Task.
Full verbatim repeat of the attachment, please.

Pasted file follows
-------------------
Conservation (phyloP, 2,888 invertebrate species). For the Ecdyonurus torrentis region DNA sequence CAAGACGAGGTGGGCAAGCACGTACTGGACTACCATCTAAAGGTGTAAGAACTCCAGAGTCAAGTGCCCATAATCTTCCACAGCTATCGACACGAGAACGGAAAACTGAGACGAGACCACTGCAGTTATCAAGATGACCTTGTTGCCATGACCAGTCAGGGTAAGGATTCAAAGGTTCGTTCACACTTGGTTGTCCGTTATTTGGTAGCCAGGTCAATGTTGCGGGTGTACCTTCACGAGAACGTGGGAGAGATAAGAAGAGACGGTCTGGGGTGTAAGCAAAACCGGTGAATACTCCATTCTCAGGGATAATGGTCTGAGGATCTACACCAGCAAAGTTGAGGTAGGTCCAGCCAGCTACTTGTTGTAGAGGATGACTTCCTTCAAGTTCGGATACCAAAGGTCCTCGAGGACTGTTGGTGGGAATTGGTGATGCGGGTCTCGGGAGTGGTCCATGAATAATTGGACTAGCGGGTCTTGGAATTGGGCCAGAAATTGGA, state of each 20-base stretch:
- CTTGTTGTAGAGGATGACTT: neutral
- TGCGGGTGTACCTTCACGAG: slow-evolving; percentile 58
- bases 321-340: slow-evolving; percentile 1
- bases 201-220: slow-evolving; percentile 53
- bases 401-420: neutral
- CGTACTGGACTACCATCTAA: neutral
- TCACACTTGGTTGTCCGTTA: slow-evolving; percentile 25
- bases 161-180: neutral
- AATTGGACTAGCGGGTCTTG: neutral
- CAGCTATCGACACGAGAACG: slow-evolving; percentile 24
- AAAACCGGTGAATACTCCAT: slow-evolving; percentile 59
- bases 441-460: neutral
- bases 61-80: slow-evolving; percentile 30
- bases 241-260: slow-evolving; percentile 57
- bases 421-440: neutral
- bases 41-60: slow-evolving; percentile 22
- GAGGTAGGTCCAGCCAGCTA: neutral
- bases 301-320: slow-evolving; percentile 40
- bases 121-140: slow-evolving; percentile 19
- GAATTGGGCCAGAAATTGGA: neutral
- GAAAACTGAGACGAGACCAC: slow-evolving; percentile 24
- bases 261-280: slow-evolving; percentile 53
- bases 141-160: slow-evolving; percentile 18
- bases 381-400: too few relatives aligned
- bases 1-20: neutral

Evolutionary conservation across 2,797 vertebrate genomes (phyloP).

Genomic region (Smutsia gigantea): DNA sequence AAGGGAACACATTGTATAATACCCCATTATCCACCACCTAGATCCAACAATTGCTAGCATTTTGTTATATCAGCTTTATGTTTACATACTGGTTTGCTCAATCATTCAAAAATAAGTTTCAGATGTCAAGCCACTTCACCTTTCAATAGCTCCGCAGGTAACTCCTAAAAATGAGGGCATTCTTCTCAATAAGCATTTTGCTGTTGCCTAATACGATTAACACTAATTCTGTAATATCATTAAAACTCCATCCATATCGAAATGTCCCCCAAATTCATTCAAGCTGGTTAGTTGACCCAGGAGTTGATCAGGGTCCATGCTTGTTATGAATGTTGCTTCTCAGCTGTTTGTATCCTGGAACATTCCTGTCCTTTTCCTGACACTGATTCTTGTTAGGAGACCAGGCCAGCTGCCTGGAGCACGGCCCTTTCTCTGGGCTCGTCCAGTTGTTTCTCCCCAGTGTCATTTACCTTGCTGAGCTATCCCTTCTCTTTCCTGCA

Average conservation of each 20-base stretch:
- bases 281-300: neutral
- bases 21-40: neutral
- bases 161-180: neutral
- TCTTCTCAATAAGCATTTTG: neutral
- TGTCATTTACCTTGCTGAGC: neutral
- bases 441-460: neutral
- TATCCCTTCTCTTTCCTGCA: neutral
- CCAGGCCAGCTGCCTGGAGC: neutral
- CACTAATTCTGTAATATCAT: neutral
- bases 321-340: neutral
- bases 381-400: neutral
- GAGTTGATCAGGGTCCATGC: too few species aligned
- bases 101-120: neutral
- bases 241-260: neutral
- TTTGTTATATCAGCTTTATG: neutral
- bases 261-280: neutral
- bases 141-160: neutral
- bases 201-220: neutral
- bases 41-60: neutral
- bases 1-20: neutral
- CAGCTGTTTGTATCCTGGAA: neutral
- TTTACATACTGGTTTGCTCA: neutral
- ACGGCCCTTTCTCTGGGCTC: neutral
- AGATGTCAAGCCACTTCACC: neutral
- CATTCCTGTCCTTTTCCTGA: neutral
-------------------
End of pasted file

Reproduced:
Conservation (phyloP, 2,888 invertebrate species). For the Ecdyonurus torrentis region DNA sequence CAAGACGAGGTGGGCAAGCACGTACTGGACTACCATCTAAAGGTGTAAGAACTCCAGAGTCAAGTGCCCATAATCTTCCACAGCTATCGACACGAGAACGGAAAACTGAGACGAGACCACTGCAGTTATCAAGATGACCTTGTTGCCATGACCAGTCAGGGTAAGGATTCAAAGGTTCGTTCACACTTGGTTGTCCGTTATTTGGTAGCCAGGTCAATGTTGCGGGTGTACCTTCACGAGAACGTGGGAGAGATAAGAAGAGACGGTCTGGGGTGTAAGCAAAACCGGTGAATACTCCATTCTCAGGGATAATGGTCTGAGGATCTACACCAGCAAAGTTGAGGTAGGTCCAGCCAGCTACTTGTTGTAGAGGATGACTTCCTTCAAGTTCGGATACCAAAGGTCCTCGAGGACTGTTGGTGGGAATTGGTGATGCGGGTCTCGGGAGTGGTCCATGAATAATTGGACTAGCGGGTCTTGGAATTGGGCCAGAAATTGGA, state of each 20-base stretch:
- CTTGTTGTAGAGGATGACTT: neutral
- TGCGGGTGTACCTTCACGAG: slow-evolving; percentile 58
- bases 321-340: slow-evolving; percentile 1
- bases 201-220: slow-evolving; percentile 53
- bases 401-420: neutral
- CGTACTGGACTACCATCTAA: neutral
- TCACACTTGGTTGTCCGTTA: slow-evolving; percentile 25
- bases 161-180: neutral
- AATTGGACTAGCGGGTCTTG: neutral
- CAGCTATCGACACGAGAACG: slow-evolving; percentile 24
- AAAACCGGTGAATACTCCAT: slow-evolving; percentile 59
- bases 441-460: neutral
- bases 61-80: slow-evolving; percentile 30
- bases 241-260: slow-evolving; percentile 57
- bases 421-440: neutral
- bases 41-60: slow-evolving; percentile 22
- GAGGTAGGTCCAGCCAGCTA: neutral
- bases 301-320: slow-evolving; percentile 40
- bases 121-140: slow-evolving; percentile 19
- GAATTGGGCCAGAAATTGGA: neutral
- GAAAACTGAGACGAGACCAC: slow-evolving; percentile 24
- bases 261-280: slow-evolving; percentile 53
- bases 141-160: slow-evolving; percentile 18
- bases 381-400: too few relatives aligned
- bases 1-20: neutral

Evolutionary conservation across 2,797 vertebrate genomes (phyloP).

Genomic region (Smutsia gigantea): DNA sequence AAGGGAACACATTGTATAATACCCCATTATCCACCACCTAGATCCAACAATTGCTAGCATTTTGTTATATCAGCTTTATGTTTACATACTGGTTTGCTCAATCATTCAAAAATAAGTTTCAGATGTCAAGCCACTTCACCTTTCAATAGCTCCGCAGGTAACTCCTAAAAATGAGGGCATTCTTCTCAATAAGCATTTTGCTGTTGCCTAATACGATTAACACTAATTCTGTAATATCATTAAAACTCCATCCATATCGAAATGTCCCCCAAATTCATTCAAGCTGGTTAGTTGACCCAGGAGTTGATCAGGGTCCATGCTTGTTATGAATGTTGCTTCTCAGCTGTTTGTATCCTGGAACATTCCTGTCCTTTTCCTGACACTGATTCTTGTTAGGAGACCAGGCCAGCTGCCTGGAGCACGGCCCTTTCTCTGGGCTCGTCCAGTTGTTTCTCCCCAGTGTCATTTACCTTGCTGAGCTATCCCTTCTCTTTCCTGCA

Average conservation of each 20-base stretch:
- bases 281-300: neutral
- bases 21-40: neutral
- bases 161-180: neutral
- TCTTCTCAATAAGCATTTTG: neutral
- TGTCATTTACCTTGCTGAGC: neutral
- bases 441-460: neutral
- TATCCCTTCTCTTTCCTGCA: neutral
- CCAGGCCAGCTGCCTGGAGC: neutral
- CACTAATTCTGTAATATCAT: neutral
- bases 321-340: neutral
- bases 381-400: neutral
- GAGTTGATCAGGGTCCATGC: too few species aligned
- bases 101-120: neutral
- bases 241-260: neutral
- TTTGTTATATCAGCTTTATG: neutral
- bases 261-280: neutral
- bases 141-160: neutral
- bases 201-220: neutral
- bases 41-60: neutral
- bases 1-20: neutral
- CAGCTGTTTGTATCCTGGAA: neutral
- TTTACATACTGGTTTGCTCA: neutral
- ACGGCCCTTTCTCTGGGCTC: neutral
- AGATGTCAAGCCACTTCACC: neutral
- CATTCCTGTCCTTTTCCTGA: neutral